Faithlessness on the rise?

Faith on Campus: Second in a series on religious life at the University.

Is God losing ground in the crusade for college students’ faith? More and more college-aged Americans are identifying themselves as atheist, agnostic or nonreligious, according to a recent survey by the Pew Research Center for the People & the Press. But this trend may not hold water at Brown.

Atheists on Brown’s campus have not noticeably increased over recent years, and the percentage of Brown students who actively identify as “atheist/agnostic” is actually smaller than the national numbers reported by Pew, according to University Chaplain Janet Cooper Nelson.

The Pew survey, published in January, found that 20 percent of 18- to 25-year-olds identify as atheist, agnostic or nonreligious – twice the percentage found in the 1980’s.

Cooper Nelson said, since she came to Brown in 1990, about 5 percent of Brown students identify themselves each year as “atheist/agnostic” on surveys given to newly matriculated students. While more than 20 percent of students “don’t say anything about themselves religiously,” about 70 to 75 percent “offer some proper noun about what they are religiously or culturally,” she said. There have not been large demographic shifts in Brown’s religious populations in that time, Cooper Nelson said.

Cooper Nelson doubts the accuracy of the Pew survey’s findings, and said she thought the results might reflect a particular agenda to paint religion as losing importance in American life.

The recent, rapid spread of secular student groups to many college campuses, however, seems to suggest that secularism is on the rise among college students. The Secular Student Alliance, which seeks to facilitate the growth of student groups that “promote the ideals of scientific rationality, secularism, democracy and human based ethics,” according to its Web site, has grown dramatically from 30 affiliated groups to 106 affiliated groups in the last seven years, according to Executive Director August Brunsman. The number of SSA-affiliated groups has doubled in the past year alone.

Greg Epstein, who serves as Harvard University’s humanist chaplain, said he has noticed greater interest in humanism, which is closely related to atheism, on college campuses. Epstein defined humanism as “a progressive life stance that, without supernaturalism, affirms our ability and responsibility to lead ethical lives of personal fulfillment, aspiring to the greater good of humanity.”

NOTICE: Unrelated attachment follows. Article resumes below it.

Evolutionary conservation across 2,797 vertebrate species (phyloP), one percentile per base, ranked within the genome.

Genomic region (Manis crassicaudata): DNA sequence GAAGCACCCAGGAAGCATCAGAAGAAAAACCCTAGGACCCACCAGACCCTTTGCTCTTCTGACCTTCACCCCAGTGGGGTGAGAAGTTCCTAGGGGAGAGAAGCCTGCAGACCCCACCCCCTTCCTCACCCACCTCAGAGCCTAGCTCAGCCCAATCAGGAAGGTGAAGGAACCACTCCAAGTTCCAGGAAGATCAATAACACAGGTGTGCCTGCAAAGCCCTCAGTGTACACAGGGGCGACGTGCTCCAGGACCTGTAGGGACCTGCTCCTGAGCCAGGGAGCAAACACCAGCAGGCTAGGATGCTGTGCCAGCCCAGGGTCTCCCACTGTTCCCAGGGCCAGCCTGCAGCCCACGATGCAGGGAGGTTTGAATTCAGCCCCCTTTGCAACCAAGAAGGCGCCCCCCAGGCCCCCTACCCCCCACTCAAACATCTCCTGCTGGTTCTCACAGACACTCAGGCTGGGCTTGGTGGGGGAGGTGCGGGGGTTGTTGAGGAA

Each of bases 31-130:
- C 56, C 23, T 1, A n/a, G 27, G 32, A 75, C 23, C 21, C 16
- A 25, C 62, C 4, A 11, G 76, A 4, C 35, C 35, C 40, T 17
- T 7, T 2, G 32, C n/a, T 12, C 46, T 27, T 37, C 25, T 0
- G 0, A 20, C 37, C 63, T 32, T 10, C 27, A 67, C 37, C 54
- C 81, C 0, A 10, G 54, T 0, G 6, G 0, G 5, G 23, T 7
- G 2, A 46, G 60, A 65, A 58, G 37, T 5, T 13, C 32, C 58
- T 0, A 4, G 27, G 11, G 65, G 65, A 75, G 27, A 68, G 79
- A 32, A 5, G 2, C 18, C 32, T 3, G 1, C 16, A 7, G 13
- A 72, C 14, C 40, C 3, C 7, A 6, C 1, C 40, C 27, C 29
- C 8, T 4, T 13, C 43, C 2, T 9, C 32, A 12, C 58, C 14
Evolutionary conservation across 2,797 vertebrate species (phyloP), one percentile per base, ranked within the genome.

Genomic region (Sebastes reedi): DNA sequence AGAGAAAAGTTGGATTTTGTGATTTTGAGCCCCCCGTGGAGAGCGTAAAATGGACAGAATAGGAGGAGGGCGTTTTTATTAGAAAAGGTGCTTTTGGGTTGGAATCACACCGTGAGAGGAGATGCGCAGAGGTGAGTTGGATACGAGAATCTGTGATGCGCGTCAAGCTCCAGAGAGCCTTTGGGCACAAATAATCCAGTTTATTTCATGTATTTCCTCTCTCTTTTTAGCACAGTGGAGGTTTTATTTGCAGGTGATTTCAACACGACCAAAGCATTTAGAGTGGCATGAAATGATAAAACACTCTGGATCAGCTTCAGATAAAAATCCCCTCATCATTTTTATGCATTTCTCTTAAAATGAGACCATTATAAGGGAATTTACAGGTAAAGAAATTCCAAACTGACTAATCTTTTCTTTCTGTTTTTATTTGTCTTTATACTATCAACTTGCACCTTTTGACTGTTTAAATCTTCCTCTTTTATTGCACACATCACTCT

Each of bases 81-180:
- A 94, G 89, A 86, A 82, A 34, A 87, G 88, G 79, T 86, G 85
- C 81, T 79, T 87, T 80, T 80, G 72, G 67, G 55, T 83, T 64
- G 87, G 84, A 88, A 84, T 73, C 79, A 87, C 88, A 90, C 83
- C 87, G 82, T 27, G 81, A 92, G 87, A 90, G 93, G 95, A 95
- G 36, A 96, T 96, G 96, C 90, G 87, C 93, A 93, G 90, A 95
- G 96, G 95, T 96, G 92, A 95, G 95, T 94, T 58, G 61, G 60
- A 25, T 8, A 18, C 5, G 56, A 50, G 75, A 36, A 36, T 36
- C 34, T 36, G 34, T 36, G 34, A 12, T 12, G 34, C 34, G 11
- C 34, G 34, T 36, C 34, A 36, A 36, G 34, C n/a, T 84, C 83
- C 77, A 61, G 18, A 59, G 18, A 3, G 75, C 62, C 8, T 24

While only four students were active in the Harvard Secular Society four years ago, several dozen students are now involved in the group, and its events attract hundreds, Epstein said. He said he had seen student-run secularist or humanist groups spread to many college campuses, including Tufts and Brandeis universities and Bentley College.

“Clearly it’s growing. It’s growing at a rate that somebody like myself – I could clone myself six or seven times and still not be able to keep up with all the people who are interested in what I’m doing on campus,” he said.

Cooper Nelson said she has never heard of an organized student atheist group on Brown’s campus, and the idea for a humanist chaplaincy has never come up. She said her office would be supportive if students expressed an interest in organized atheism.

Harvard has had a humanist chaplaincy since the 1970s, a position that became a permanent and endowed chaplaincy in the 1990s, Epstein said.

Brunsman thought college students’ increased interest in atheism might be due in part to recent books like Richard Dawkins’ “The God Delusion” and Sam Harris’ “The End of Faith,” which challenge principles of religious belief. “Those books are reducing the social cost of being an open atheist or agnostic or humanist, and it’s easier for people to come out as having those beliefs,” Brunsman said.

Epstein attributed the spread of atheism and humanism to scientific advances, increased campus diversity and current events. Greater religious pluralism on campuses is allowing students to be more comfortable expressing conflicting beliefs, including atheist ideas, and dislike of religious fanaticism may drive others to atheism, he said.

College students are particularly likely to adopt atheist values, Brunsman said. “When people are students, especially college students, they’re at a place in their lives where they’re open to exploring new identity and saying, ‘What do I want to believe?’ I think they’re especially receptive and comfortable with coming out or deciding to be nonreligious,” he said.